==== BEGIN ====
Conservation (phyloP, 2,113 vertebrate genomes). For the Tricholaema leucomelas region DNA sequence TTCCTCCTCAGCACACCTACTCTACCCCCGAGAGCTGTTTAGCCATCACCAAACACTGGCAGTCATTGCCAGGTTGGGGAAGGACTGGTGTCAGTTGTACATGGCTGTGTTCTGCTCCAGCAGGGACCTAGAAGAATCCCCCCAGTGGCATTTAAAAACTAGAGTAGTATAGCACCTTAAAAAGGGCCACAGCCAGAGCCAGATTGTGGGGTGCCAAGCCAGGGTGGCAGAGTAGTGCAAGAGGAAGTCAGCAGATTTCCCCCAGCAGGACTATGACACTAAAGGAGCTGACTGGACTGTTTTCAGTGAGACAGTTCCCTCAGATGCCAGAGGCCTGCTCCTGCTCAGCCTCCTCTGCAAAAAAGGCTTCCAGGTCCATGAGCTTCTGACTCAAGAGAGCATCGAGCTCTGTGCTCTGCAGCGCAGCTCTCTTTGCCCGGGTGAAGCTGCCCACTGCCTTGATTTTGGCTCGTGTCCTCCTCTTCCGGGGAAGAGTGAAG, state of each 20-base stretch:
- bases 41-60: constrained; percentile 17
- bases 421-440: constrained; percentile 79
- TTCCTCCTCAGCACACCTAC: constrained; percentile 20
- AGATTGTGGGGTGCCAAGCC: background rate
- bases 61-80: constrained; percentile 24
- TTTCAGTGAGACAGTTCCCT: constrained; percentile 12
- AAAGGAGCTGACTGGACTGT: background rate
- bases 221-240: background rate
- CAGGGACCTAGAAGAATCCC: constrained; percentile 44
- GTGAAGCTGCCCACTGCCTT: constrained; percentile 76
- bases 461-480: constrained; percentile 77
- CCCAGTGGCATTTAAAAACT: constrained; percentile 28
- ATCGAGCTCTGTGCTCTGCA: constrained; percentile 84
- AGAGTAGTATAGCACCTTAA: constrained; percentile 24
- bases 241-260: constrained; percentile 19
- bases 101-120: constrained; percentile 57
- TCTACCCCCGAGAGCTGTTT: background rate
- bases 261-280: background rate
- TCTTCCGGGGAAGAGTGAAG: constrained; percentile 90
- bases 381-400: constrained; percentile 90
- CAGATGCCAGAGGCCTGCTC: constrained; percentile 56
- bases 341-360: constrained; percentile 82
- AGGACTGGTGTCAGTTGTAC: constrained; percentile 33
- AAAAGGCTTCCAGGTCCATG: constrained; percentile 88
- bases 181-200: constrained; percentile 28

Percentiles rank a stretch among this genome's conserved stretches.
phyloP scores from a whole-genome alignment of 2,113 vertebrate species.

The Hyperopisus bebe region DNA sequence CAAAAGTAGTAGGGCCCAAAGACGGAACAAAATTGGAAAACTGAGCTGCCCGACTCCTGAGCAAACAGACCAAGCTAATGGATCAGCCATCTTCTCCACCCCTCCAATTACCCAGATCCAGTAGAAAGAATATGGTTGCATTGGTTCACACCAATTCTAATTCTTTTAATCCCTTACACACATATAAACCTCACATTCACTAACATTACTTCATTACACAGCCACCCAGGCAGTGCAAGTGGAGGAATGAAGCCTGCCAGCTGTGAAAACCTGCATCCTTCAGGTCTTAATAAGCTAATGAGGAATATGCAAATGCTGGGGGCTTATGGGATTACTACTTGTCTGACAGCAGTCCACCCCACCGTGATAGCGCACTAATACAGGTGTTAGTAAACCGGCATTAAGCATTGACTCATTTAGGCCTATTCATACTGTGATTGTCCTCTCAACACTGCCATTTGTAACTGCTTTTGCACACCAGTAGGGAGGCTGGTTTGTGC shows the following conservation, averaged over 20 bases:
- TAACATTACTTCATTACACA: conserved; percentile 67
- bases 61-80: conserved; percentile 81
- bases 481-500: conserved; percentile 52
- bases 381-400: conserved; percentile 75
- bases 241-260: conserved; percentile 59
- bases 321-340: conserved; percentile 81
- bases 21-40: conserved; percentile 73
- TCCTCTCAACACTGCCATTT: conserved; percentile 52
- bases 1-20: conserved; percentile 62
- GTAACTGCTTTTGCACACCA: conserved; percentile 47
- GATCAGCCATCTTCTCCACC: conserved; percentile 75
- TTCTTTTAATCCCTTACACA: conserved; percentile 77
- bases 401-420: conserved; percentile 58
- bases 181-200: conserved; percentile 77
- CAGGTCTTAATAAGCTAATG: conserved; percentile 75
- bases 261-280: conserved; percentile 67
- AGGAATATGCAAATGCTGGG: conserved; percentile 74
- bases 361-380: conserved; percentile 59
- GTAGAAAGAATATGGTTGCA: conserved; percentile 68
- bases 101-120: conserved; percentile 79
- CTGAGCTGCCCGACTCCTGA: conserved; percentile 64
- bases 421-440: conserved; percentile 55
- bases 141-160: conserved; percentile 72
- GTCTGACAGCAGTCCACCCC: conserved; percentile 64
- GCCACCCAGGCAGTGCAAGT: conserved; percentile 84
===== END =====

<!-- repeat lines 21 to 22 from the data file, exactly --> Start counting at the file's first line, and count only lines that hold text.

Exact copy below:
- bases 381-400: constrained; percentile 90
- CAGATGCCAGAGGCCTGCTC: constrained; percentile 56